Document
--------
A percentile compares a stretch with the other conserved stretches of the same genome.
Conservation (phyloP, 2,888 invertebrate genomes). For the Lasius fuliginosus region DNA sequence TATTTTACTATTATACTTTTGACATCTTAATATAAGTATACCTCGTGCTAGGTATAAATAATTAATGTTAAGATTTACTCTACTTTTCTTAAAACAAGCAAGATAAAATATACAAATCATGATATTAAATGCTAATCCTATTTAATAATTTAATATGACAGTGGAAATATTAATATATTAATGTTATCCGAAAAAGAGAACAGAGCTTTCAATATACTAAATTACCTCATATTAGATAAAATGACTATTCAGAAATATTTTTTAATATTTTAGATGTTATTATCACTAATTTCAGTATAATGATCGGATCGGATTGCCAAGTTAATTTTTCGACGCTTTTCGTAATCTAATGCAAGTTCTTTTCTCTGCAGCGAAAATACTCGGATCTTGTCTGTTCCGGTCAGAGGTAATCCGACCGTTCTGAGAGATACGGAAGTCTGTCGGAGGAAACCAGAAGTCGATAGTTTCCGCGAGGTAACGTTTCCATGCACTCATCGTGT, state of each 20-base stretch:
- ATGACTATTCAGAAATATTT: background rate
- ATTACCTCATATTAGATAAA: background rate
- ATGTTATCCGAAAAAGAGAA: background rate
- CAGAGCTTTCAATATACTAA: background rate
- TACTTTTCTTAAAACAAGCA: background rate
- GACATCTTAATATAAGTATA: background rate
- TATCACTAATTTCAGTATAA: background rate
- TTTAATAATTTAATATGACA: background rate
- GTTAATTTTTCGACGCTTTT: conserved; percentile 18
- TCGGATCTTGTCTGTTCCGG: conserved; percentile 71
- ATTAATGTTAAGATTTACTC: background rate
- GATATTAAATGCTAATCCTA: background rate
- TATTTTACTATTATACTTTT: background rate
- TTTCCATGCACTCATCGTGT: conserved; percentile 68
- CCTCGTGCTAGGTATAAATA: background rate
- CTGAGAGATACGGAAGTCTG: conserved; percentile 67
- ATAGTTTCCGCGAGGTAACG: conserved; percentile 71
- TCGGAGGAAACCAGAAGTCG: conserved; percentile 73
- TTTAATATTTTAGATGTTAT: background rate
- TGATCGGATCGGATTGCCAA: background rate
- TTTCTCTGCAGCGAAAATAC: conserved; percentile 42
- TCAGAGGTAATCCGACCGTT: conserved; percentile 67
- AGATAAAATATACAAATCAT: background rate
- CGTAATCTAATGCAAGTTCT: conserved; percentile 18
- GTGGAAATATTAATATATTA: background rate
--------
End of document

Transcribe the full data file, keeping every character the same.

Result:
A percentile compares a stretch with the other conserved stretches of the same genome.
Conservation (phyloP, 2,888 invertebrate genomes). For the Lasius fuliginosus region DNA sequence TATTTTACTATTATACTTTTGACATCTTAATATAAGTATACCTCGTGCTAGGTATAAATAATTAATGTTAAGATTTACTCTACTTTTCTTAAAACAAGCAAGATAAAATATACAAATCATGATATTAAATGCTAATCCTATTTAATAATTTAATATGACAGTGGAAATATTAATATATTAATGTTATCCGAAAAAGAGAACAGAGCTTTCAATATACTAAATTACCTCATATTAGATAAAATGACTATTCAGAAATATTTTTTAATATTTTAGATGTTATTATCACTAATTTCAGTATAATGATCGGATCGGATTGCCAAGTTAATTTTTCGACGCTTTTCGTAATCTAATGCAAGTTCTTTTCTCTGCAGCGAAAATACTCGGATCTTGTCTGTTCCGGTCAGAGGTAATCCGACCGTTCTGAGAGATACGGAAGTCTGTCGGAGGAAACCAGAAGTCGATAGTTTCCGCGAGGTAACGTTTCCATGCACTCATCGTGT, state of each 20-base stretch:
- ATGACTATTCAGAAATATTT: background rate
- ATTACCTCATATTAGATAAA: background rate
- ATGTTATCCGAAAAAGAGAA: background rate
- CAGAGCTTTCAATATACTAA: background rate
- TACTTTTCTTAAAACAAGCA: background rate
- GACATCTTAATATAAGTATA: background rate
- TATCACTAATTTCAGTATAA: background rate
- TTTAATAATTTAATATGACA: background rate
- GTTAATTTTTCGACGCTTTT: conserved; percentile 18
- TCGGATCTTGTCTGTTCCGG: conserved; percentile 71
- ATTAATGTTAAGATTTACTC: background rate
- GATATTAAATGCTAATCCTA: background rate
- TATTTTACTATTATACTTTT: background rate
- TTTCCATGCACTCATCGTGT: conserved; percentile 68
- CCTCGTGCTAGGTATAAATA: background rate
- CTGAGAGATACGGAAGTCTG: conserved; percentile 67
- ATAGTTTCCGCGAGGTAACG: conserved; percentile 71
- TCGGAGGAAACCAGAAGTCG: conserved; percentile 73
- TTTAATATTTTAGATGTTAT: background rate
- TGATCGGATCGGATTGCCAA: background rate
- TTTCTCTGCAGCGAAAATAC: conserved; percentile 42
- TCAGAGGTAATCCGACCGTT: conserved; percentile 67
- AGATAAAATATACAAATCAT: background rate
- CGTAATCTAATGCAAGTTCT: conserved; percentile 18
- GTGGAAATATTAATATATTA: background rate